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Abstract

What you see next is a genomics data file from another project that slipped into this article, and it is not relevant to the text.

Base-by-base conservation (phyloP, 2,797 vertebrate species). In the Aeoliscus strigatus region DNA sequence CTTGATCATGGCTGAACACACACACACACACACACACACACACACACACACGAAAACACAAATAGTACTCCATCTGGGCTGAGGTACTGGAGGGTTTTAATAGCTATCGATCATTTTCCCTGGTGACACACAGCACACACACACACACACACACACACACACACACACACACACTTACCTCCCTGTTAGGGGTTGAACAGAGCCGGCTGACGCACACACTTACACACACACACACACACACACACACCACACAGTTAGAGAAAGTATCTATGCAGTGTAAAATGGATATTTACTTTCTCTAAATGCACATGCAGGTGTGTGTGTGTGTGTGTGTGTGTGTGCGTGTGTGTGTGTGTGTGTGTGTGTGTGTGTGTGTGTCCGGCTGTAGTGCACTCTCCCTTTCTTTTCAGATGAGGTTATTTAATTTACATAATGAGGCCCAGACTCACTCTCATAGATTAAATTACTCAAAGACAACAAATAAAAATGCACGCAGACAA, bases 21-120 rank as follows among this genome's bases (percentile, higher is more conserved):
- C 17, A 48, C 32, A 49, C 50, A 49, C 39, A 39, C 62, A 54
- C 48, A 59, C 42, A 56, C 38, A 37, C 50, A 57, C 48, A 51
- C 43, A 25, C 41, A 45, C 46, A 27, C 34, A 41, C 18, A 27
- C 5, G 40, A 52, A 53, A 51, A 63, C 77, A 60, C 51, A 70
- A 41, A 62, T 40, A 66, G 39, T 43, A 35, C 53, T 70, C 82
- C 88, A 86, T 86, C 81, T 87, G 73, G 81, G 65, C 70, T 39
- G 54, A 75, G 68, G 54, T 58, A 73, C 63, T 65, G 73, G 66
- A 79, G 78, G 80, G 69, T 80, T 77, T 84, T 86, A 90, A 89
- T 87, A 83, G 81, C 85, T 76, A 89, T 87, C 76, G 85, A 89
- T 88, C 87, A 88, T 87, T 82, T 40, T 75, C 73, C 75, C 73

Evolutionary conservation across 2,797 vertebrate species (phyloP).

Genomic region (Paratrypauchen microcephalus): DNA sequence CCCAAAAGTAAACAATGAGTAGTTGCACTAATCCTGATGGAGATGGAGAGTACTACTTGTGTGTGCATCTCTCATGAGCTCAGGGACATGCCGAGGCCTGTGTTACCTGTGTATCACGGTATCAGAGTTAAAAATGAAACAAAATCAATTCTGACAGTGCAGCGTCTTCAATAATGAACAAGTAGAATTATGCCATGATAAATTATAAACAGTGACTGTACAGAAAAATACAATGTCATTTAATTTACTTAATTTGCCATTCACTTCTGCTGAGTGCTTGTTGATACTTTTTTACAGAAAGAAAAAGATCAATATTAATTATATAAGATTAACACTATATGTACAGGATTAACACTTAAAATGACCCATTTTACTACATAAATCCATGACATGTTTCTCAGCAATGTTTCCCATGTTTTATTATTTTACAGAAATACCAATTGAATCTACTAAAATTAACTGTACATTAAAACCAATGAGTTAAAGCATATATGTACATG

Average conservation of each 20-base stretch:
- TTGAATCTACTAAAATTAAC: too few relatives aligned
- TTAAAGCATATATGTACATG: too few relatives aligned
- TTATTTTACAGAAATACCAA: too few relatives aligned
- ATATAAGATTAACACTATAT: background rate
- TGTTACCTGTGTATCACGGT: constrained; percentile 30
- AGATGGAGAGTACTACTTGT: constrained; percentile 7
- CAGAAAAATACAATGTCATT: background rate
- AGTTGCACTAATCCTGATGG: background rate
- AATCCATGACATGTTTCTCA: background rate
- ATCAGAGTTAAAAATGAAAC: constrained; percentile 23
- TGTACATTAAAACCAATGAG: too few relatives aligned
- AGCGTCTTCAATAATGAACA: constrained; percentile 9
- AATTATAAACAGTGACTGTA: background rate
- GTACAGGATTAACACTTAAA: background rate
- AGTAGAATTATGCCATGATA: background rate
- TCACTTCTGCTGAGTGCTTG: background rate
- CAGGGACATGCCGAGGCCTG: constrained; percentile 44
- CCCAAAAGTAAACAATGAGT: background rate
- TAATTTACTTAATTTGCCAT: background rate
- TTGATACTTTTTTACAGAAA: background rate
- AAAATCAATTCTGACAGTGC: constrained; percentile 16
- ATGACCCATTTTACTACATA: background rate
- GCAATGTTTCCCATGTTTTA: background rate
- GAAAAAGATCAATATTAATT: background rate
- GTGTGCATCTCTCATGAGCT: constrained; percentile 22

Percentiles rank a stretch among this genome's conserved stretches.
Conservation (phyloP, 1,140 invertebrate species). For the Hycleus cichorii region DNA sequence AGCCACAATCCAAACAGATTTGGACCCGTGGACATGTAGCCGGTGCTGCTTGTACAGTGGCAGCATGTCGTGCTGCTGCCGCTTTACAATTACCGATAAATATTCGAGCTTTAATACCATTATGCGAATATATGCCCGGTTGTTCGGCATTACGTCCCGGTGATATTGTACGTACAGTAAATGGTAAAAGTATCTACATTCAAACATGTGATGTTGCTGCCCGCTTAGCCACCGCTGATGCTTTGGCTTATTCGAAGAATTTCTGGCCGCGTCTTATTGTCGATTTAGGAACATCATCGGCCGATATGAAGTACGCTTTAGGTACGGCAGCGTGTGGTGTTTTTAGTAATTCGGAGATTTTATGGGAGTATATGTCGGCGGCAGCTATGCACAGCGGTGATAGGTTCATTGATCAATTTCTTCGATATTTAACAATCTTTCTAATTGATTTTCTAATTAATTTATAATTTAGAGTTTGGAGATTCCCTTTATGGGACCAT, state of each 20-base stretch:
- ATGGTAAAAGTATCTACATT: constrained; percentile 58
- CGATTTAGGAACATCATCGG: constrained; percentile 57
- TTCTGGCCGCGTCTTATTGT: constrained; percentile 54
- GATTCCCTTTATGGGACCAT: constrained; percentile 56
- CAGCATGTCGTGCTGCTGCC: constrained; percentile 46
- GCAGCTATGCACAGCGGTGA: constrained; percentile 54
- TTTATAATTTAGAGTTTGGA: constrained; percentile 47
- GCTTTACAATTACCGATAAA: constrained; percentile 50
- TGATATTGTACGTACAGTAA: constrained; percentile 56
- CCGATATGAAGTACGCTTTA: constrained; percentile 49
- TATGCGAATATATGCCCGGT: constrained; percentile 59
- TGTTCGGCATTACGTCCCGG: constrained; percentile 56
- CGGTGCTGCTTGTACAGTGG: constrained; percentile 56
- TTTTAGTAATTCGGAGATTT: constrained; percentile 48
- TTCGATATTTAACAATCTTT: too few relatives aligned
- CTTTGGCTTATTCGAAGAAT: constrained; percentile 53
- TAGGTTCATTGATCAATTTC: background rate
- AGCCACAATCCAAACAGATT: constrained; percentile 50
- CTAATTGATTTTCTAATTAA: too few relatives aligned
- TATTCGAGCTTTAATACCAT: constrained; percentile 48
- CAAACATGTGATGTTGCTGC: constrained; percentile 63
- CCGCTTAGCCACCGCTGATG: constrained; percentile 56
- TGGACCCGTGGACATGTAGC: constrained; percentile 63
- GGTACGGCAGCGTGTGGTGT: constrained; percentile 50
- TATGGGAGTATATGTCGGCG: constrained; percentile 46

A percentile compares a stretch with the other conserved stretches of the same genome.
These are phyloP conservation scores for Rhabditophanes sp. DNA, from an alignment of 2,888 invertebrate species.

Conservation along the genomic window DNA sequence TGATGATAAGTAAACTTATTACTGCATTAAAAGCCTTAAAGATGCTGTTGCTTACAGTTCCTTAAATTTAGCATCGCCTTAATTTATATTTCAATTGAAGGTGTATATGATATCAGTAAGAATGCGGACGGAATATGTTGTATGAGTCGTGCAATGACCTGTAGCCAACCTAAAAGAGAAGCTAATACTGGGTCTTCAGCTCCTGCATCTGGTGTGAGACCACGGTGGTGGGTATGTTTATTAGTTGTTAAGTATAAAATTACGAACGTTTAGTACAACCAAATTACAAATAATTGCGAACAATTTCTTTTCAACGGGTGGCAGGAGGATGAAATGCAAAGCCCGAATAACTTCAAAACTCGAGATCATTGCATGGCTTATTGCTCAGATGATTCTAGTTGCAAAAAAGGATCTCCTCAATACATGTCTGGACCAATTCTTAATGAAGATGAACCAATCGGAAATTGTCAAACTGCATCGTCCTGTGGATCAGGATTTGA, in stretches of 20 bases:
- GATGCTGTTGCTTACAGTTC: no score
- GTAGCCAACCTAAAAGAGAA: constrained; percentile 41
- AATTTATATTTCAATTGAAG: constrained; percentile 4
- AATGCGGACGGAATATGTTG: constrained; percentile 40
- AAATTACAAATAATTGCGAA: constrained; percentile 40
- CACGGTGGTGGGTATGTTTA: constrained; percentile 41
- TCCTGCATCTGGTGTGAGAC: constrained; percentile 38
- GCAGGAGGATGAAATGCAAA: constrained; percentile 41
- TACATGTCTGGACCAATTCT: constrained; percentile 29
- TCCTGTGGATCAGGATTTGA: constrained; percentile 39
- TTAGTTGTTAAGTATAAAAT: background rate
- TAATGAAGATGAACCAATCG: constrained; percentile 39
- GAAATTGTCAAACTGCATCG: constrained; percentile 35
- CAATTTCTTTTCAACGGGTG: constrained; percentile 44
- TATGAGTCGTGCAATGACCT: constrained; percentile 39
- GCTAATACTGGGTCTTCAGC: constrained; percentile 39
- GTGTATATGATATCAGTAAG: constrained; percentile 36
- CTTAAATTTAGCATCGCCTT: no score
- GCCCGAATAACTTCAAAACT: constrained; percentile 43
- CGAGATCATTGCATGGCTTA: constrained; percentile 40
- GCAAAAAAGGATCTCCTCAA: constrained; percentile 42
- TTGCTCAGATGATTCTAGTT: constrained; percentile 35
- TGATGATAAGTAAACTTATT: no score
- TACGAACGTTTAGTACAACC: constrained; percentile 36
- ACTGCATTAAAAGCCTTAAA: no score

The characteristics of 273 male science teachers were compared with 72 female science teachers randomly selected from a fourteen-state region in the USA. A multivariate analysis of variance found differences between the two groups significant at the p ⩽ 0.0005 level. Female teachers were higher on measures of interest in science and receptivity to change. Males scored higher on science knowledge indicators and on their perceptions of the teaching support they received. No differences were noted on measures of professional development or their perceptions of teaching effectiveness, curriculum, workload, or facilities. The implications of the findings are discussed in terms of science career selection by women.